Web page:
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Post Undeleted by Andreas Blass
2 completely replaced an answer that duplicated a previous one

The Cantor-Schroeder-Bernstein theorem (that if each of two sets admits an one-to-one map into the other then there is a bijection between them) is often

Tarski proved using the axiom of choice. That proof uses the well-ordering theorem to assign to every that, for any set $X$, as its cardinal number, A$, the smallest ordinal number in one-to-one correspondence with set$X$. The hypothesis W(A)$ of the C-S-B theorem easily gives that the cardinal numbers well-orderable subsets of the two sets are each less $A$ has strictly larger cardinality than or equal to the other$A$. This is trivial with AC, as then $W(A)$ is the whole power set of $A$ and therefore equalthus Cantor's theorem applies. But there is another Tarski gave a proof that entirely avoids the axiom of choiceAC.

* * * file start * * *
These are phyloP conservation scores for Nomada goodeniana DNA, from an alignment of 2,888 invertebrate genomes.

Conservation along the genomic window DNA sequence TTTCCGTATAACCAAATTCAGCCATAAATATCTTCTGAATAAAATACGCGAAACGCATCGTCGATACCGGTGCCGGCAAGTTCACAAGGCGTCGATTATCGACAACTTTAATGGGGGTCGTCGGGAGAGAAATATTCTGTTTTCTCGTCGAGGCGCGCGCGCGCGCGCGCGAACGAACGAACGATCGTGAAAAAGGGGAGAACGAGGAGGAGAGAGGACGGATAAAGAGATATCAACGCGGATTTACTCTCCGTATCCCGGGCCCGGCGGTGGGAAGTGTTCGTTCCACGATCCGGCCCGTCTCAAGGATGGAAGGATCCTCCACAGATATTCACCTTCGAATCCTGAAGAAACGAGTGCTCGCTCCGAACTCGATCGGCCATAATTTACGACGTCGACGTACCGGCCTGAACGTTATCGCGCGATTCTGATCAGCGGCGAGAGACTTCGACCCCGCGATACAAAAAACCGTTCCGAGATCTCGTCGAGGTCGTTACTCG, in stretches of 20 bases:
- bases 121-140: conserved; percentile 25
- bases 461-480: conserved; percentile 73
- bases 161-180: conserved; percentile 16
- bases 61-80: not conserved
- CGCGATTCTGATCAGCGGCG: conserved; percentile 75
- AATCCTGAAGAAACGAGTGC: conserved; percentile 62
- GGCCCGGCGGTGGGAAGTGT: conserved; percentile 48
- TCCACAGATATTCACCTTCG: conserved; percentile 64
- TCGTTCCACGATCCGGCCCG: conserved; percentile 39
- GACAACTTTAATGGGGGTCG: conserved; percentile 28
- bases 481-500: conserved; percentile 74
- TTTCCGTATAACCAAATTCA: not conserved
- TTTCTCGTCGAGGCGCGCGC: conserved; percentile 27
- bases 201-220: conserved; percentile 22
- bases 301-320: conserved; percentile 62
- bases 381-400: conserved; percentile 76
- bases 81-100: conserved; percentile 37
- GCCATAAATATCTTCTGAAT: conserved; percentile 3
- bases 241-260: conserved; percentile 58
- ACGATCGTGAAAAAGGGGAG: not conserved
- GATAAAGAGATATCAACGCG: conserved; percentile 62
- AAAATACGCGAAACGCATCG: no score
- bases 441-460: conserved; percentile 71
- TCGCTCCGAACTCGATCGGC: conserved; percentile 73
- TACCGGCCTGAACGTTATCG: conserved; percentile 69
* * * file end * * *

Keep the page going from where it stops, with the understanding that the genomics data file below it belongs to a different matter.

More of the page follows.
(Tangential remark: Using

I don't have my copy of Howard and Rubin's "Consequences of the well-ordering theorem to define cardinal numbers as above, one also gets an easy proof that, Axiom of any two setsChoice" handy, but if I did then I could probably find lots of examples by looking at least one admits a one-to-one map into the othervarious forms numbered 0A, 0B, etc. This conclusion is actually equivalent to the axiom of choice in the presence I believe all of these are provable without AC (hence the other ZF axioms.number 0) but there was once a reason to suspect AC was needed.

Post Deleted by Andreas Blass
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